"Archaeologists first found tar-covered stones and black lumps at Neanderthal sites across Europe about two decades ago," writes the New York Times' Nicholas St. Fleur. "The tar was distilled from the bark of birch trees some 200,000 years ago, and seemed to have been used for hafting, or attaching handles to stone tools and weapons. But scientists did not know how Neanderthals produced the dark, sticky substance, more than 100,000 years before Homo sapiens in Africa used tree resin and ocher adhesives." But in a new study in Scientific Reports, "a team of archaeologists has used materials available during prehistoric times to demonstrate three possible ways Neanderthals could have deliberately made tar."

The process might have looked something like that in the video above, an attempt by archaeologists Wil Roebroeks and Friedrich Palmer to make this of oldest known synthetic material just as the Neanderthals might have executed it. Their only materials: "an upturned animal skull to catch the pitch; a small stone on which the pitch would condense; some rolls of birch bark, the source of the pitch; and a layer of ash, to exclude oxygen and prevent the bark from burning."

Image by Paul Kozowyk

They technically get it to work, managing to heat the bark to just the right temperature, but the experiment doesn't produce very much of this ancient super glue — certainly not as much as Neanderthals would have used to make spears, which might turn out to have been the very first industrial process in history. Innovation, in the 21st century as well as 250,000 years ago, does tend to come from unexpected places.

You can read more about archeologists latest theories on the making of Neanderthal super glue over at Scientific Reports.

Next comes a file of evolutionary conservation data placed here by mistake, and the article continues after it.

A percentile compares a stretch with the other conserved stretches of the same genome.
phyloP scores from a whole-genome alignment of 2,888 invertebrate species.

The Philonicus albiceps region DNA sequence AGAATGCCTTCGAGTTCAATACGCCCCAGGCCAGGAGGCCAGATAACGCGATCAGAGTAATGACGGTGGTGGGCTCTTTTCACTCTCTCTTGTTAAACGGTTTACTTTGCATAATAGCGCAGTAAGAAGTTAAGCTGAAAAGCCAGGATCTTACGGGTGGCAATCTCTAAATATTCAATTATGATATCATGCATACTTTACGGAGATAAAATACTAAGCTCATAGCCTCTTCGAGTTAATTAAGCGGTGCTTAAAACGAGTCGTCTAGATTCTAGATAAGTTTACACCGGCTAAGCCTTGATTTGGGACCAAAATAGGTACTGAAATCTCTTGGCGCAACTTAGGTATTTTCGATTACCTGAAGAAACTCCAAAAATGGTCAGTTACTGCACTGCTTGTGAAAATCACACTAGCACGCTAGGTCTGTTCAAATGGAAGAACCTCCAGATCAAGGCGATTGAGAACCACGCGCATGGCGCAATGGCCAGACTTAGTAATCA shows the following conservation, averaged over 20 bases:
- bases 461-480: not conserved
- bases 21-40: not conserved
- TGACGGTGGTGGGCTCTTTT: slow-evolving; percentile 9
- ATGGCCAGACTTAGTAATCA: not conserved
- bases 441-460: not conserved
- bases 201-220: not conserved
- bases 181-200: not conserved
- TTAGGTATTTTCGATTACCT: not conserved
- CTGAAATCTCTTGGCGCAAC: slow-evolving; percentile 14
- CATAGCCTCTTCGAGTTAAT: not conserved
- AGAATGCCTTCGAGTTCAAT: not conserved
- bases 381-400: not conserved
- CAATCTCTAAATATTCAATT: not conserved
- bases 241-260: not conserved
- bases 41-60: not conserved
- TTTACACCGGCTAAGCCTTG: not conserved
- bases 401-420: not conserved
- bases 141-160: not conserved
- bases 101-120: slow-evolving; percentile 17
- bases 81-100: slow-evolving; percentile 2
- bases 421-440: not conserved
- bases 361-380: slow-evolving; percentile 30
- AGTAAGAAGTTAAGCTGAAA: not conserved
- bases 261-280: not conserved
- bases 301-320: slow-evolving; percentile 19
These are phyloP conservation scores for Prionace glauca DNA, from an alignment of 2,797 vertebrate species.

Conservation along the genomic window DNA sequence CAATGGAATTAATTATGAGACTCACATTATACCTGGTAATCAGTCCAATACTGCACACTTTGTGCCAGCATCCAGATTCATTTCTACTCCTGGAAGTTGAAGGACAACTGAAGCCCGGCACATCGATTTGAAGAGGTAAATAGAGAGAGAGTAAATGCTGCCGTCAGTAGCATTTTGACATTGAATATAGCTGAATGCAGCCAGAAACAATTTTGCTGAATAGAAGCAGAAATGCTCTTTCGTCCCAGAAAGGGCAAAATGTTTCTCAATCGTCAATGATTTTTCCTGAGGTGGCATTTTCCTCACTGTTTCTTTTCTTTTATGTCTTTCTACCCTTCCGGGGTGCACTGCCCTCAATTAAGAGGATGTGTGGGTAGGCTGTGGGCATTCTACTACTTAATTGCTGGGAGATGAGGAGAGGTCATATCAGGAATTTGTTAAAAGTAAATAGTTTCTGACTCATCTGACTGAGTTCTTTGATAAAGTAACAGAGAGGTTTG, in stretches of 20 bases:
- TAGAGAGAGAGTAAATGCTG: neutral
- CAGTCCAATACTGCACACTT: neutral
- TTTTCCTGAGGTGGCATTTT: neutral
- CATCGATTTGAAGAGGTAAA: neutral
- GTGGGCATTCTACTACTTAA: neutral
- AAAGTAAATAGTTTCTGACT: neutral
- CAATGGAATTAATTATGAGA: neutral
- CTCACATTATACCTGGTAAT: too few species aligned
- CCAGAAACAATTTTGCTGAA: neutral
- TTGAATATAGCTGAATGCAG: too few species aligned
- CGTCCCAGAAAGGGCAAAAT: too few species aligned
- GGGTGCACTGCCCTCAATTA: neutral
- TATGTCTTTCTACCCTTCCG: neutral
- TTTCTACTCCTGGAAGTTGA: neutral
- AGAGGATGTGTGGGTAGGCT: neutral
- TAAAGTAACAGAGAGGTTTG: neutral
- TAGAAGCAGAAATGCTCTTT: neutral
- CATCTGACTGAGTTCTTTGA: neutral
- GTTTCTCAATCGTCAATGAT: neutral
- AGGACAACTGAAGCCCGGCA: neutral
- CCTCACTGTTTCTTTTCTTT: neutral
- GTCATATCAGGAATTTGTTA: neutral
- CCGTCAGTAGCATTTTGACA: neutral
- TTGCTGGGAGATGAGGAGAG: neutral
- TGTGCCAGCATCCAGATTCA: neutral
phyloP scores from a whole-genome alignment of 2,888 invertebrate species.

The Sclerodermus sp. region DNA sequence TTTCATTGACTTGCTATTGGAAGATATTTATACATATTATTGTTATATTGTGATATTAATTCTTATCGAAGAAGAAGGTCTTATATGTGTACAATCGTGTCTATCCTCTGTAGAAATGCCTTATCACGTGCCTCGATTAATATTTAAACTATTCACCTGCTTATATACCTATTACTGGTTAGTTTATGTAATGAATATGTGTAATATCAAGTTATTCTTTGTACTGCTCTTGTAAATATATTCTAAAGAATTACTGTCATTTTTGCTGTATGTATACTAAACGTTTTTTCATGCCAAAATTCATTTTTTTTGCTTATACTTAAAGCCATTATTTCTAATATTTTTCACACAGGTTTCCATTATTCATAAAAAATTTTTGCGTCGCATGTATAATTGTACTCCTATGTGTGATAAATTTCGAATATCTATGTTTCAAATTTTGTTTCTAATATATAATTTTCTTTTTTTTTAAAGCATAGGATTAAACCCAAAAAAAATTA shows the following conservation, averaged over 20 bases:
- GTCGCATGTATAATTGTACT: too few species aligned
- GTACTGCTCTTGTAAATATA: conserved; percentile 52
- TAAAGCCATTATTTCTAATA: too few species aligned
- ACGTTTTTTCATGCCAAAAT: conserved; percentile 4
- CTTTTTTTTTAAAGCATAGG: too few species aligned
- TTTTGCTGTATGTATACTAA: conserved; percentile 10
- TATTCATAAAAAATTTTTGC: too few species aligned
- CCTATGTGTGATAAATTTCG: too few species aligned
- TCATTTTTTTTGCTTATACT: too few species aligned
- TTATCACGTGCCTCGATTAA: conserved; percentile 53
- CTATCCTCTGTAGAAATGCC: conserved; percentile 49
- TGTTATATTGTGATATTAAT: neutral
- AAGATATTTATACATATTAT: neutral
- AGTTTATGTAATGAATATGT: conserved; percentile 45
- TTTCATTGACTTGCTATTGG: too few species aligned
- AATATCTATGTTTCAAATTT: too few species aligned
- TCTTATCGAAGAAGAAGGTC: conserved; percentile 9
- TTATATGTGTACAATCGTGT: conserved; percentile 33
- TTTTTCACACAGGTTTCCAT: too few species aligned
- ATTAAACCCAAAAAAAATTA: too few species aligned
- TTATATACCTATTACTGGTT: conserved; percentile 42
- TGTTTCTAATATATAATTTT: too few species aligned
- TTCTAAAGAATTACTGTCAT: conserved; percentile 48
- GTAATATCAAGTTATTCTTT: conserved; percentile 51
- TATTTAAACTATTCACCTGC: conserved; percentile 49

via Gizmodo

Related Content:

What Did the Voice of Neanderthals, Our Distant Cousins, Sound Like?: Scientists Demonstrate Their “High Pitch” Theory

Hear the World’s Oldest Instrument, the “Neanderthal Flute,” Dating Back Over 43,000 Years

Richard Dawkins Explains Why There Was Never a First Human Being

Based in Seoul, Colin Marshall writes and broadcasts on cities and culture. He’s at work on the book The Stateless City: a Walk through 21st-Century Los Angeles, the video series The City in Cinema, the crowdfunded journalism project Where Is the City of the Future?, and the Los Angeles Review of Books’ Korea Blog. Follow him on Twitter at @colinmarshall or on Facebook.

The Sex Pistols Make a Scandalous Appearance on the Bill Grundy Show & Introduce Punk Rock to the Startled Masses (1976)

The brainlessness and hypocrisy of television has long been a source of fun and social commentary in punk rock—from Black Flag’s “TV Party” (“I don’t even bother to use my brain anymore”) to the Dead Kennedys’ “M.T.V. –Get Off the Air” (“… feeding you endless doses / of sugar-coated mindless garbage”). It’s fitting then that one of the seminal moments in punk history happened on television, orchestrated by Sex Pistols manager and arch provocateur Malcolm McLaren, who knew as well as anyone how to manipulate the media. The notorious Bill Grundy interview, which you can watch—likely not for the first or even second time—above, rocketed the Sex Pistols to national infamy overnight, simply because of a few swear words and some slightly rude behavior.